Book Review: Don’t Sweat the Small Stuff and It’s All Small Stuff by Richard Carlson

When it comes to learning, perhaps there’s nothing more classic than curling up with a good book and spending a few hours letting the words sink in. We at #LaurusPH want to make the most of the pandemic to catch up on our ever growing reading list. After all, what better time to grab a book (or open an e-book file) than when you’re compelled to stay home all day, right?

And of course, we’d love nothing more than to share what we’ve been up to, so we thought we’ll do regular book reviews. Once a month, we’ll choose one of our favorite reads and tell you what it’s about and why we think it’s worth your time. We’ll cover different topics, from mindset and psychology to leadership and relationship building – the point is to get different perspectives that will help your personal development journey. So, are you ready to start flipping pages?

In a Nutshell

The first book we’d like to introduce is pretty self-explanatory, and basically that’s the beauty of it. In simple words and in a straight-forward manner, Dr. Richard Carlson chronicles why we don’t need to sweat the small stuff – and why we may have been overblowing our problems out of proportion. Now, this is not to undermine the challenges you’re undergoing at the moment, especially when you’re dealing with the pandemic on top of everything else.

Rather, Don’t Sweat the Small Stuff and It’s All Small Stuff lets you realize that all those little nuisances may be taking over your daily life without you even realizing it. Think about it: what are the things that stress you out that, in hindsight, aren’t really that big of a deal? Nosy colleagues? Rude neighbors? Slow elevators? Messy kitchen – again?

We all have our fair share of things that irritate us and rub us off the wrong way, and that’s what makes this book relatable. It presents a series of scenarios that many people can easily connect with, and it does so without any jargons.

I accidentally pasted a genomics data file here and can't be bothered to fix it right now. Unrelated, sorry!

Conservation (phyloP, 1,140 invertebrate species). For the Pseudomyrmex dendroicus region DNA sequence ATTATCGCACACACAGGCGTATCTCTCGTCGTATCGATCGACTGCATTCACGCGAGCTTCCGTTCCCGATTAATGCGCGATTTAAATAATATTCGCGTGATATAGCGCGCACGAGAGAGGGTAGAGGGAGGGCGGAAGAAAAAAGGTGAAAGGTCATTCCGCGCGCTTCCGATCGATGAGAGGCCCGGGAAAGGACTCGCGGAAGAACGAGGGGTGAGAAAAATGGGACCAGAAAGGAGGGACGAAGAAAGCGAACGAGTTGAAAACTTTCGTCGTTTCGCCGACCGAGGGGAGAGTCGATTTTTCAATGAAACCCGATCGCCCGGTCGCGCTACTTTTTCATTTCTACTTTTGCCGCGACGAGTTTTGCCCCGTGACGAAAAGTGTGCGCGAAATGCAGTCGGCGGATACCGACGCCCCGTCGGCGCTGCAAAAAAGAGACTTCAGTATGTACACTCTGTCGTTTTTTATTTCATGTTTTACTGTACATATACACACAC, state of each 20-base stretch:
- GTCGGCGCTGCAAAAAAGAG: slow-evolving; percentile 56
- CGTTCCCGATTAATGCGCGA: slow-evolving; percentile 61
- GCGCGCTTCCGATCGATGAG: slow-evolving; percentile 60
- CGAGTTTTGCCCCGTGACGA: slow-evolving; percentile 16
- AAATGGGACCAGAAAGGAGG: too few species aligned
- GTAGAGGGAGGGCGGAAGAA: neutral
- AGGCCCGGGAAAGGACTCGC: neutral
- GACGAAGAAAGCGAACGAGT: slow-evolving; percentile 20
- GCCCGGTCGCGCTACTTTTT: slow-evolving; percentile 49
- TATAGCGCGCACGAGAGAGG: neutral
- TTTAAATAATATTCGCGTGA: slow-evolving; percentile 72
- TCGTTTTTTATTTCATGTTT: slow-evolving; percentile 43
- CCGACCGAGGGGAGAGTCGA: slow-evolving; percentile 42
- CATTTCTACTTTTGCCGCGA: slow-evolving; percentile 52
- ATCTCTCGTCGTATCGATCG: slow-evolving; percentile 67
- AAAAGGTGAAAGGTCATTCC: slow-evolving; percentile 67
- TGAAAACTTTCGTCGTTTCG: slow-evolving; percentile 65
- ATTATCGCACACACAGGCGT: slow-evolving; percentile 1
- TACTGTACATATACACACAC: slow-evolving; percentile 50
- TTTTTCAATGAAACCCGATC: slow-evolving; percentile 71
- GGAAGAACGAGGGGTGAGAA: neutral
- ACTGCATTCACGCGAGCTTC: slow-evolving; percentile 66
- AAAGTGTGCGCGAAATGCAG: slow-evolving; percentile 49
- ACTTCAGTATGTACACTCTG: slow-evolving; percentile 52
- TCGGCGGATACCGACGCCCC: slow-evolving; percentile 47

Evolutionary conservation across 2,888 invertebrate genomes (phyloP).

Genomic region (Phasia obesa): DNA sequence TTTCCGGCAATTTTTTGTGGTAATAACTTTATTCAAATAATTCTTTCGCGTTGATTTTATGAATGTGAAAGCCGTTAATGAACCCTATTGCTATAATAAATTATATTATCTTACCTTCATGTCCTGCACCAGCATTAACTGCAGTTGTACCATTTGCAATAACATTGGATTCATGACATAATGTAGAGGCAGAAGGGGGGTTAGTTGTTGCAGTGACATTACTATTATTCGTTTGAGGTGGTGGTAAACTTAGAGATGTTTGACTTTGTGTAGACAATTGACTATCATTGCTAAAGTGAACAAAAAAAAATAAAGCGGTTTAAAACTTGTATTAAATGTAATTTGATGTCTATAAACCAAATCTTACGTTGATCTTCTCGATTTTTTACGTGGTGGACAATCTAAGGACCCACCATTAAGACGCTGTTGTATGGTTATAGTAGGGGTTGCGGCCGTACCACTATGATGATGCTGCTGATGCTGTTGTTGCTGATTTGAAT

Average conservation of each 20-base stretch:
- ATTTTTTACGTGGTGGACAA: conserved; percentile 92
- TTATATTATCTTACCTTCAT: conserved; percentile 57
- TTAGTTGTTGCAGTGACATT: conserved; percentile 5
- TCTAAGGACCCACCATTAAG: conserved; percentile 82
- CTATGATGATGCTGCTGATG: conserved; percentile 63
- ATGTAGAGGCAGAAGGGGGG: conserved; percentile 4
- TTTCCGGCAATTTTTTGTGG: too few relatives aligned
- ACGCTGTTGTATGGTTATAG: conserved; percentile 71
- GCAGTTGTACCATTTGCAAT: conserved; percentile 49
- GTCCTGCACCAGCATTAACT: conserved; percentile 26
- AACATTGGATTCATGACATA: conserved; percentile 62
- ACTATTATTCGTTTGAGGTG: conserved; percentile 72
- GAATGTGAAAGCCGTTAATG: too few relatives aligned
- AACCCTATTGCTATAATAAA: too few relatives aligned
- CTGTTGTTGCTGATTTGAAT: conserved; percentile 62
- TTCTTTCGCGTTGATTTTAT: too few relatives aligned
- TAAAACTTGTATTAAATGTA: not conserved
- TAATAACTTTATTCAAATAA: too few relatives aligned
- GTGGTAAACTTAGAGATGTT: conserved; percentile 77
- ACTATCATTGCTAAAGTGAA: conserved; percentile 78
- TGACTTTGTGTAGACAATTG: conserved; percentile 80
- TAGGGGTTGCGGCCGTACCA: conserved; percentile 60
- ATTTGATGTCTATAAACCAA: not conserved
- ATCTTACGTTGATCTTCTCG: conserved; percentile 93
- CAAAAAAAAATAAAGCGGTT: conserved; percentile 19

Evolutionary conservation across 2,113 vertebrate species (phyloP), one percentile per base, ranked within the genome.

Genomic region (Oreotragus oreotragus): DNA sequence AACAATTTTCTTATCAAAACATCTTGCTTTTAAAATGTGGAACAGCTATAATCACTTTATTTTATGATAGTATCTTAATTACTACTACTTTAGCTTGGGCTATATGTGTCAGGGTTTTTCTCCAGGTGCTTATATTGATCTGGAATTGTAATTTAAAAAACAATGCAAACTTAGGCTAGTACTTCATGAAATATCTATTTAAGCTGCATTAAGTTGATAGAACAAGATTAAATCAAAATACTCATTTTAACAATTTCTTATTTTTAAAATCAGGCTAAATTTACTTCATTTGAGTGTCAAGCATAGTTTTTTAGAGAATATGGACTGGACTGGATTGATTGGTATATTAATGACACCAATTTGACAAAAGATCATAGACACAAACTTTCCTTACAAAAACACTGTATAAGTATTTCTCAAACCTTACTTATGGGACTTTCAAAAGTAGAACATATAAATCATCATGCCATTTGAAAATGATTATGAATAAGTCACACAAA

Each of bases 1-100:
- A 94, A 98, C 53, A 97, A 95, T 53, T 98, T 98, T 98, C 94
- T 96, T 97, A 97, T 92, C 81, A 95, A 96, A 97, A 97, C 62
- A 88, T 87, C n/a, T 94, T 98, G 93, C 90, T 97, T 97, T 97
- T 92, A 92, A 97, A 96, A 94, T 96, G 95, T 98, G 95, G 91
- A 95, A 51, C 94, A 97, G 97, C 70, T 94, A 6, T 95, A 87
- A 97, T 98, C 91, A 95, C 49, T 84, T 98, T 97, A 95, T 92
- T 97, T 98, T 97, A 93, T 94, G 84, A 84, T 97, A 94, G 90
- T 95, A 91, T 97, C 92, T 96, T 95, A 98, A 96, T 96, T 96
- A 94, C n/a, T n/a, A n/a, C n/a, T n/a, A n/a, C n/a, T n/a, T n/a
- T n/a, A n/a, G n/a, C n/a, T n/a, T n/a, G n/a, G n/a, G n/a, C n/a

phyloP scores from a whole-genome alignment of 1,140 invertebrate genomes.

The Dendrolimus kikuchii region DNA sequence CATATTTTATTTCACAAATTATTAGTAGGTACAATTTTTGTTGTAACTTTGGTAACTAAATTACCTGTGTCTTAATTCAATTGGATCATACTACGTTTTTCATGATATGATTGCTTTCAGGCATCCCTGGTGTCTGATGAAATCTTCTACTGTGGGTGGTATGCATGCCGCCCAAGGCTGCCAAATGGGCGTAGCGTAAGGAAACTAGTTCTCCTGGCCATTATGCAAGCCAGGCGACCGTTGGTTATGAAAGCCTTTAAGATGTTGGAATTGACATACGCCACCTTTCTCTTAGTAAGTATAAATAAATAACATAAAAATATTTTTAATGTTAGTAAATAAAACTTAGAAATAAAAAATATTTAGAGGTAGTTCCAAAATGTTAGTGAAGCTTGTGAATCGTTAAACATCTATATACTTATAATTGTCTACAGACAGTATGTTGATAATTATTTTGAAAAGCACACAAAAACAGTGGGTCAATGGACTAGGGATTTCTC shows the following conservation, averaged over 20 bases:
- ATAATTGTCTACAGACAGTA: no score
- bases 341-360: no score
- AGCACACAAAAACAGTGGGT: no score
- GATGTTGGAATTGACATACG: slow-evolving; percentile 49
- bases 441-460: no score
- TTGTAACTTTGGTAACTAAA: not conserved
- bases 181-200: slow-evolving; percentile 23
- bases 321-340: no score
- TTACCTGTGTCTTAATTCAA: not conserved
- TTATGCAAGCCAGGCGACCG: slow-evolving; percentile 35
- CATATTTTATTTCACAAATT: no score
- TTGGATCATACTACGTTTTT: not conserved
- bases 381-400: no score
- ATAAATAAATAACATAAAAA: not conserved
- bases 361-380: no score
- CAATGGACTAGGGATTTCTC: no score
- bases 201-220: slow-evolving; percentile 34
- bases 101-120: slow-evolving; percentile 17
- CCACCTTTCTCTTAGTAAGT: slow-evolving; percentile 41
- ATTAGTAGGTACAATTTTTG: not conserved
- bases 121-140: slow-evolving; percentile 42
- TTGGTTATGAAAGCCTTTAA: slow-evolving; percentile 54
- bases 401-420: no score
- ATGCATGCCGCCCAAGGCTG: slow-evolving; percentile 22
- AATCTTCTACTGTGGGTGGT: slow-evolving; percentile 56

Gems in Doses

A very good feature of the book is that it’s written in short, bite-sized chapters, generally only a couple of pages each. This means you can easily finish a chapter before going to bed or while taking your coffee break. The chapters are also stand-alone – you don’t need to read the previous chapter in order to understand the gist of the next. But of course, it’s highly recommended if you take the time to read of all them.   

We suggest you stay and reflect on the passages that really resonate with you; highlight them if you want, because you’ll likely want to come back to them when something jars you out of your calm. And of course, something always does, doesn’t it? Here are a few passages that can definitely be thoughts to ponder:

  • Many people live as if life were a dress rehearsal for some later date.
  • An argument that happened while you were walking out the door on your way to work is no longer an actual argument; it’s a thought in your mind.
  • When we judge or criticize another person, it says nothing about that person; it merely says something about our own need to be critical.
  • As long as you think more is better, you’ll never be satisfied.
  • A low mood is not the time to analyze your life.

Have you read the book? Or have you read another book that has helped you shift your perspective on certain things? Share with us in the comments. And remember, life doesn’t have to be a series of emergencies or an endless cycle of dramas, so don’t live it like one.

5 thoughts on “Book Review: Don’t Sweat the Small Stuff and It’s All Small Stuff by Richard Carlson”

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